Schumacher argues that the result of this "lopsided development of the last three hundred years is that Western man has become rich in means and poor in ends, The hierarchy of his knowledge has been decapitated: his will is paralyzed because he has lost any grounds on which to base a hierarchy of values. What are his highest values?"

In another section, he writes, "The modern world tends to be skeptical about everything that makes demands on man's highest facutlities. But it is not at all skeptical about skepticism, which demands hardly anything."

Schumacher also makes a very insightful distinction between the validity of the theory of evolution and what he calls "evolutionism." This discussion was particularly illuminating as it helped clarify for me what has been troubling me about the debate between the creationists and the evolutionists. Schumacher writes: "Natural selection has been proved to be an agent of evolutionary change. we can, in fact, prove it by doing. But it is totally illegitimate to claim that the discovery of this mechanism--natural selection--proves that evolution 'was automaic with no room for divine guidance or design.'" Schumacher goes on to say that the Doctrine of Evolution is "generally presented in a manner which betrays and offends against all principles of scientific probity. It starts with the explanation of changes in living beings; then, without warning, it suddenly purports to explain not only the development of consciousness, self-awareness, language, and social institutions but also the origin of life itself." He shows how science has taken the doctrine of evolution and used it to explain all of life as products of chance and necessity and nothing else. He is alarmed that this is how children are taught about the beginning of life and subsequently the meaning of life.

I gave the book four, rather than five stars, because while I think the book is very insightful, Schumacher's style is repetitious and feels heavy handed at times. But more importantly I think Schumacher misses a very important dimension in his discussion of "verticality"-- and that is the dimension of going deeper into wisdom. He tries to reinstate the vertical dimension of the the philosophical mapmaking but gets stuck on "transcendence", i.e., with going "upwards" -- higher. The vertical dimension of human experience also entails going deeper -- sometimes into the abyss before being able to come to some illumination about the opposites of life -- life and death, mercy and justice, etc. He hints at this in the last chapter when he says that the sinner might find redemption before the person who has walked the straight path. But he does not develop this. In fact, even in his discussion of Dante he sidesteps the fact that Dante had to go "down" before going up to wisdom. In the Eastern tradition, both Christian and Asian this dimension is in some ways the cornerstone of the "way" or the path to enlightenment and wisdom. Plato's cave -- an allegory is also about deepening one's awareness of Truth and Beauty by going into the darkness of the cave. Sinking is as important as rising in one's journey to wisdom, something Schumacher overlooks in his book and which left me feeling something important was missing in his discussion.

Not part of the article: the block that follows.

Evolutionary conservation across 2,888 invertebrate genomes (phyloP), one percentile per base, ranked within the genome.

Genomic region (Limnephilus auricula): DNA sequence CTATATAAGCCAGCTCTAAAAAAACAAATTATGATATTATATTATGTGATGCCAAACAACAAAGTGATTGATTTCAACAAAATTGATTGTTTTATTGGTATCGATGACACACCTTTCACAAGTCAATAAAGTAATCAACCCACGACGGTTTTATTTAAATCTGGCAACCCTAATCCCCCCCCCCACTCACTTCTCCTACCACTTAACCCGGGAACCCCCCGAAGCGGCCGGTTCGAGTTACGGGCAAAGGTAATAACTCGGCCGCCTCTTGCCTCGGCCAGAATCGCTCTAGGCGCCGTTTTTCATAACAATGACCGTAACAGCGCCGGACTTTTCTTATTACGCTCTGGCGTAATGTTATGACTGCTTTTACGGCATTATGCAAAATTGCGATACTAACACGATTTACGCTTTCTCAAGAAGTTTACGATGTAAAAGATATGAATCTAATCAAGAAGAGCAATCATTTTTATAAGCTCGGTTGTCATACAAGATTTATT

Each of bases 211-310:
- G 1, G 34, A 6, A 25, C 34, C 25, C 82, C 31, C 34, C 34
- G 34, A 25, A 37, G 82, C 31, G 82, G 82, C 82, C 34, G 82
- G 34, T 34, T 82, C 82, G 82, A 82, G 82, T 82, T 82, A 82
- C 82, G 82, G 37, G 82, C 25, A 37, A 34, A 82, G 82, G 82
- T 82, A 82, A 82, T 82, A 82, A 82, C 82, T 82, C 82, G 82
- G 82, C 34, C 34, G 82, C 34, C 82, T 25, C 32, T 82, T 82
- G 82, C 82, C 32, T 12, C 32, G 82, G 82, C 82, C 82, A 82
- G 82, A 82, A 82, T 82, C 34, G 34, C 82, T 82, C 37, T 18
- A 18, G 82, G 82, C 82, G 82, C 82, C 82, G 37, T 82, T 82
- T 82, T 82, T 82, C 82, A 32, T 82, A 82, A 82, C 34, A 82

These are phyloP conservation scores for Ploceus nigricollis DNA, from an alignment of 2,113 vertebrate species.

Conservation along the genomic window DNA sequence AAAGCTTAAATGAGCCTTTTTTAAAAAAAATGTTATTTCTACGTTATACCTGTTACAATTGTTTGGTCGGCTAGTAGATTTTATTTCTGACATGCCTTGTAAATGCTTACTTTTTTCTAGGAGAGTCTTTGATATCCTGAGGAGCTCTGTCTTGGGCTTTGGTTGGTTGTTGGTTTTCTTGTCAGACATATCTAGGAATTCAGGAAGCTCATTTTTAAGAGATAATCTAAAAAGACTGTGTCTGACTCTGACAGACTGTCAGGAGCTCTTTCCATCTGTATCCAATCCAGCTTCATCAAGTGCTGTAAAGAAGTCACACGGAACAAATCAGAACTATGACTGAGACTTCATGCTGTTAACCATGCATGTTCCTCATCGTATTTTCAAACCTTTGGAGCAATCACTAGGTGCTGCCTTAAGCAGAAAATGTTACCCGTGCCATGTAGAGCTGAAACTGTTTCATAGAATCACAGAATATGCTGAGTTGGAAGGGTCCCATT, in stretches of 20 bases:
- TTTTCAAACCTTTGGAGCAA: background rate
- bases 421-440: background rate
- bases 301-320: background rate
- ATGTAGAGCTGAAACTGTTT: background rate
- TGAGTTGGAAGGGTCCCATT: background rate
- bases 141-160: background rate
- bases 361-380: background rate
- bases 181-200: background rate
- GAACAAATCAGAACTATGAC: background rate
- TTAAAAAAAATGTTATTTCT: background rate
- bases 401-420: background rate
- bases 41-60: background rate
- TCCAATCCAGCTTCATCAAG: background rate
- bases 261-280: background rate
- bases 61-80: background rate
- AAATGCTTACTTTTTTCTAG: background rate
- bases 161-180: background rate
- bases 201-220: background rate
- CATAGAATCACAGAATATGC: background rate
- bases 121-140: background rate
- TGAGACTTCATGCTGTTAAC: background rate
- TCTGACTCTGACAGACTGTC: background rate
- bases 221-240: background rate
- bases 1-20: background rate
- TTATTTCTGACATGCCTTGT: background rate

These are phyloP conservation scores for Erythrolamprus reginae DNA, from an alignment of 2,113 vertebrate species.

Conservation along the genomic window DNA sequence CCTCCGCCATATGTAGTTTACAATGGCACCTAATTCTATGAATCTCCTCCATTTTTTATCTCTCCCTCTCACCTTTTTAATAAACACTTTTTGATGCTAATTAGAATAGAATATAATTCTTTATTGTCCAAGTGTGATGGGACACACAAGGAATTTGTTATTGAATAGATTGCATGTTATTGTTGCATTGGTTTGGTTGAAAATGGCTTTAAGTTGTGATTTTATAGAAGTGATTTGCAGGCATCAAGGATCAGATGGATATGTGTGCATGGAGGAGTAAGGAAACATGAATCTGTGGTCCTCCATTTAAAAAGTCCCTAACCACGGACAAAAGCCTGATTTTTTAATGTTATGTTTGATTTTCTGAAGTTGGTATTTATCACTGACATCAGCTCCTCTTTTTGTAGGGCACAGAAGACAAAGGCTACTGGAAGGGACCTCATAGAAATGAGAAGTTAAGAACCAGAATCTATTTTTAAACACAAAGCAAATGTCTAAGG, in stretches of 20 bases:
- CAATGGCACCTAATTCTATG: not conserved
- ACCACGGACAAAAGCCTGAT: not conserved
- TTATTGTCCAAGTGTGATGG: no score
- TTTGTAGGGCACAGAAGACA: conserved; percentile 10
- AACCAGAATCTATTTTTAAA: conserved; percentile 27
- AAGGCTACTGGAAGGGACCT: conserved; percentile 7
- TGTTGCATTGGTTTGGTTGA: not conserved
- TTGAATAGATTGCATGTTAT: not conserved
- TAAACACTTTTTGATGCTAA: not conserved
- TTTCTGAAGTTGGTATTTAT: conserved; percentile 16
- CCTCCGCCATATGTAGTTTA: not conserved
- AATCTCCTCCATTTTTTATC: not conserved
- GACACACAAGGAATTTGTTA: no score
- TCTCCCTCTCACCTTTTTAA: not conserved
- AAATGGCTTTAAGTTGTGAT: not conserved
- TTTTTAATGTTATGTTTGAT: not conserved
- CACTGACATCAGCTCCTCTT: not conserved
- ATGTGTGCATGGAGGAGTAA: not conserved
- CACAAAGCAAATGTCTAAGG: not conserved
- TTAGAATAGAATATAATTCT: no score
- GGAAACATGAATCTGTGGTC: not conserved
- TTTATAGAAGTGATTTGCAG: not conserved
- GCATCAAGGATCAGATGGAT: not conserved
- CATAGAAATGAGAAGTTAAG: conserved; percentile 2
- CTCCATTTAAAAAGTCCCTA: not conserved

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message 1: by Bruce (new)

Bruce Fascinating review, Maria! Have you read "The Perennial Philosophy" by Aldous Huxley? It's an anthology with framing comments by the author in which Huxley tries to address the common cross-cultural and cross-religious truths which all religious/philosophical traditions seem to share; you might enjoy it.

Maria Bruce, I just noticed you had added a comment to this review. I have not read Huxley's The Perennial Philosophy but will do so.